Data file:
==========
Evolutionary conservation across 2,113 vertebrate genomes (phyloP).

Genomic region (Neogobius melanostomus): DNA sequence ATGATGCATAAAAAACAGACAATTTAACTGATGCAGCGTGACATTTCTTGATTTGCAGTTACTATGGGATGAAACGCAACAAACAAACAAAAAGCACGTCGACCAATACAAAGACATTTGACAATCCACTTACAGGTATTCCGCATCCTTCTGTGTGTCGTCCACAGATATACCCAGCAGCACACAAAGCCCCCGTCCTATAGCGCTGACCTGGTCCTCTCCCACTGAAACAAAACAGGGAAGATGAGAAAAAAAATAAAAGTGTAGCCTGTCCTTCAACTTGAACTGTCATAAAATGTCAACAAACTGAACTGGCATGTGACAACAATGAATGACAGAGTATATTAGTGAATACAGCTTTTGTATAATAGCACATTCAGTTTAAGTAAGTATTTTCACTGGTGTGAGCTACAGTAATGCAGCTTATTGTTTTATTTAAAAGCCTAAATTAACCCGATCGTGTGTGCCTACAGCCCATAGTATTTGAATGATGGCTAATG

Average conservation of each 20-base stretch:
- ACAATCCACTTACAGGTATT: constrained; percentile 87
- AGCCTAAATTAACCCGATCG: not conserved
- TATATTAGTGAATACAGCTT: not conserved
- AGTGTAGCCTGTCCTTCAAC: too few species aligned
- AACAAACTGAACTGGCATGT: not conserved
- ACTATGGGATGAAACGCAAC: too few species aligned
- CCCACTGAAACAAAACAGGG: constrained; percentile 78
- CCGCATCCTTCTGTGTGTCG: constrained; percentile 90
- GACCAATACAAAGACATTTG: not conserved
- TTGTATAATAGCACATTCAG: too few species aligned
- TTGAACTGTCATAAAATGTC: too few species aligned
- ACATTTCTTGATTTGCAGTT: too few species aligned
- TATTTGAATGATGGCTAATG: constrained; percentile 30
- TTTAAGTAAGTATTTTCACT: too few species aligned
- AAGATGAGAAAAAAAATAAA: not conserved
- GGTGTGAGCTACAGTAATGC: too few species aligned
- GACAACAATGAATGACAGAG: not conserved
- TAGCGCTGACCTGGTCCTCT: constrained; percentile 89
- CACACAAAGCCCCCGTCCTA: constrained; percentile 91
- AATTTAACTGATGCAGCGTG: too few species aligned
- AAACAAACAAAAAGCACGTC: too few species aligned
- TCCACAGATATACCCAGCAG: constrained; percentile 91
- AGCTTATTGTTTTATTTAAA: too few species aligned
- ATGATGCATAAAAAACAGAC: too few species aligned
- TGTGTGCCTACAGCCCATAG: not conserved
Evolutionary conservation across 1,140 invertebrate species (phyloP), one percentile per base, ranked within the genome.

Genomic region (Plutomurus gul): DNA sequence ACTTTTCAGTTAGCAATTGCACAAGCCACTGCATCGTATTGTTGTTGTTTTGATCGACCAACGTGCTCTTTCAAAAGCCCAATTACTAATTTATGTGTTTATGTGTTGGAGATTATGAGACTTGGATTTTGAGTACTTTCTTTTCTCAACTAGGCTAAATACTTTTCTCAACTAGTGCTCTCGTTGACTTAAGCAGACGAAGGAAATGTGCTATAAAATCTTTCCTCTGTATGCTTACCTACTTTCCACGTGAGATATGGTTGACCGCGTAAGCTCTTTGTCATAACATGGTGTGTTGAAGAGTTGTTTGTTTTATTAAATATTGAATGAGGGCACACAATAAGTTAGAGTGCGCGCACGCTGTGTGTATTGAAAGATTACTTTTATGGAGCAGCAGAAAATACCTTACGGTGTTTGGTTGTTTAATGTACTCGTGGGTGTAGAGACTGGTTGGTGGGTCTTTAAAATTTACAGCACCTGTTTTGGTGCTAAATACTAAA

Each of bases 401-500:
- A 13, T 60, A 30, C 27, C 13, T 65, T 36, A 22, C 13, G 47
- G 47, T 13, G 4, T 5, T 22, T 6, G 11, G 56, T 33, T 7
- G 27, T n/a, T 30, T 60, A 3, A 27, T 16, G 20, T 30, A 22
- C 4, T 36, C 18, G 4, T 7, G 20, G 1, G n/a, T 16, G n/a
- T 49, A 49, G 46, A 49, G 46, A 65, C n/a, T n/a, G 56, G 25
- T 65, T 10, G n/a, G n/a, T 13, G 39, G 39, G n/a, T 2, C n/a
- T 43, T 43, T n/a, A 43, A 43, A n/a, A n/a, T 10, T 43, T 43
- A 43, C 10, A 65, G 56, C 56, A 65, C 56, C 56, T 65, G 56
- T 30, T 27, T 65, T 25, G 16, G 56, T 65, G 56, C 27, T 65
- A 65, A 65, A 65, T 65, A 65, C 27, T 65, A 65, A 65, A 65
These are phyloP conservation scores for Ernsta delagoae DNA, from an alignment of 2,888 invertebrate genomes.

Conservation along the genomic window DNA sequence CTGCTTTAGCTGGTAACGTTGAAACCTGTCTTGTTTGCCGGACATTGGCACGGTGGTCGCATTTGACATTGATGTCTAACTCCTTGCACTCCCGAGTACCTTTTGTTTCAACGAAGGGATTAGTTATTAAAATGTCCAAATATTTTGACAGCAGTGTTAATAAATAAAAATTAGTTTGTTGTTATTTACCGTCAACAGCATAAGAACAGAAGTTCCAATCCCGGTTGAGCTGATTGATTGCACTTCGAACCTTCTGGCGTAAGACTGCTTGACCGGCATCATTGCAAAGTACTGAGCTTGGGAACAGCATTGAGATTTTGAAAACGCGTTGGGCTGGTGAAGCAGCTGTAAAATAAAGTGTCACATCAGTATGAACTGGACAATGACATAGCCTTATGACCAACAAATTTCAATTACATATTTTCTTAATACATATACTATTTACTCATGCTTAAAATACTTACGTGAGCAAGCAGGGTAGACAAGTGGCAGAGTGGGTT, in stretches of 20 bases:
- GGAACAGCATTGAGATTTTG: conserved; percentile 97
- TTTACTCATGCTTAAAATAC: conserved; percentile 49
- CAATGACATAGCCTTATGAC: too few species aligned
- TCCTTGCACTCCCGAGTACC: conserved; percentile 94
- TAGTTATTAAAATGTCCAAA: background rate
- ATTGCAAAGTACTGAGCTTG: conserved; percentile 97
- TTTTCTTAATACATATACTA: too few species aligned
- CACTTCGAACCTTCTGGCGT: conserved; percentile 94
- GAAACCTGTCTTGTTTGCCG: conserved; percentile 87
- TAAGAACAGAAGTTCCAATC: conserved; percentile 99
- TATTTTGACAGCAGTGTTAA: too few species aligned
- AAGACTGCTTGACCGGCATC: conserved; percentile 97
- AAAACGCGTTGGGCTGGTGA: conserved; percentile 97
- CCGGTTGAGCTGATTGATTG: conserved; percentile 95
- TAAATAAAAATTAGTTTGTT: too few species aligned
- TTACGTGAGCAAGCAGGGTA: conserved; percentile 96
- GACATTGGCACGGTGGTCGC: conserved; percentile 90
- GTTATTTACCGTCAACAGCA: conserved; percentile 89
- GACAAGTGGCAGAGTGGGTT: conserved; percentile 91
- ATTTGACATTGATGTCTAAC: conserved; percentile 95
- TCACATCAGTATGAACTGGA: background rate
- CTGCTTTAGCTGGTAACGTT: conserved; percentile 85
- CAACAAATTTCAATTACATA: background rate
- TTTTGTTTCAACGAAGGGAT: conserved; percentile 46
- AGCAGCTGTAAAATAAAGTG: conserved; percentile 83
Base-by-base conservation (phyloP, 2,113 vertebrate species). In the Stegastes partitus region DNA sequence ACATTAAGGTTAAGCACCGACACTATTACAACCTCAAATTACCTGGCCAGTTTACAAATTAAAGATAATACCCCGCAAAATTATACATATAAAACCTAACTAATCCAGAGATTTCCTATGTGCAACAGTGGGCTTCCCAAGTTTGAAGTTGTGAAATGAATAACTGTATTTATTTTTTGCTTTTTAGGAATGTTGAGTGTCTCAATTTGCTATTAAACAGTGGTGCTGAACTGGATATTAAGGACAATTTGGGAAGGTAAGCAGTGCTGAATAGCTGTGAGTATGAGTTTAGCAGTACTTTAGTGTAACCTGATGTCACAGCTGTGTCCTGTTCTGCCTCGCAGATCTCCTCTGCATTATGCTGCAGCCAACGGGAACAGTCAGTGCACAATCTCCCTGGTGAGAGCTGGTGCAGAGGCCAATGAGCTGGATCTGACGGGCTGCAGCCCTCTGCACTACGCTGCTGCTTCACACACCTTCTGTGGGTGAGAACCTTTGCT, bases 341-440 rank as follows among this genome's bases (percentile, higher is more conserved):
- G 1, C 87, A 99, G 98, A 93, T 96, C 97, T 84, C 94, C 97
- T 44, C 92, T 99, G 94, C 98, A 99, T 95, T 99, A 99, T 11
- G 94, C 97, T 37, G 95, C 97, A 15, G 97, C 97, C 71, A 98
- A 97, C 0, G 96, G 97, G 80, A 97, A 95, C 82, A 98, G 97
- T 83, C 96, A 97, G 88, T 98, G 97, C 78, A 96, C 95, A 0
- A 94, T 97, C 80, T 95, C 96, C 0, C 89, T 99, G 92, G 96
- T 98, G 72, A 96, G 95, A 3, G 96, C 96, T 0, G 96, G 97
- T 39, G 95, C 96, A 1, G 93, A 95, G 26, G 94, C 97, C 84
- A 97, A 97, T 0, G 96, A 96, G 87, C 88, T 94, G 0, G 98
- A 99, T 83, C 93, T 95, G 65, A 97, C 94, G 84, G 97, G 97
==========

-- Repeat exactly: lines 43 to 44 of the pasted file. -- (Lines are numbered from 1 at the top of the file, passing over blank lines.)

Conservation along the genomic window DNA sequence CTGCTTTAGCTGGTAACGTTGAAACCTGTCTTGTTTGCCGGACATTGGCACGGTGGTCGCATTTGACATTGATGTCTAACTCCTTGCACTCCCGAGTACCTTTTGTTTCAACGAAGGGATTAGTTATTAAAATGTCCAAATATTTTGACAGCAGTGTTAATAAATAAAAATTAGTTTGTTGTTATTTACCGTCAACAGCATAAGAACAGAAGTTCCAATCCCGGTTGAGCTGATTGATTGCACTTCGAACCTTCTGGCGTAAGACTGCTTGACCGGCATCATTGCAAAGTACTGAGCTTGGGAACAGCATTGAGATTTTGAAAACGCGTTGGGCTGGTGAAGCAGCTGTAAAATAAAGTGTCACATCAGTATGAACTGGACAATGACATAGCCTTATGACCAACAAATTTCAATTACATATTTTCTTAATACATATACTATTTACTCATGCTTAAAATACTTACGTGAGCAAGCAGGGTAGACAAGTGGCAGAGTGGGTT, in stretches of 20 bases:
- GGAACAGCATTGAGATTTTG: conserved; percentile 97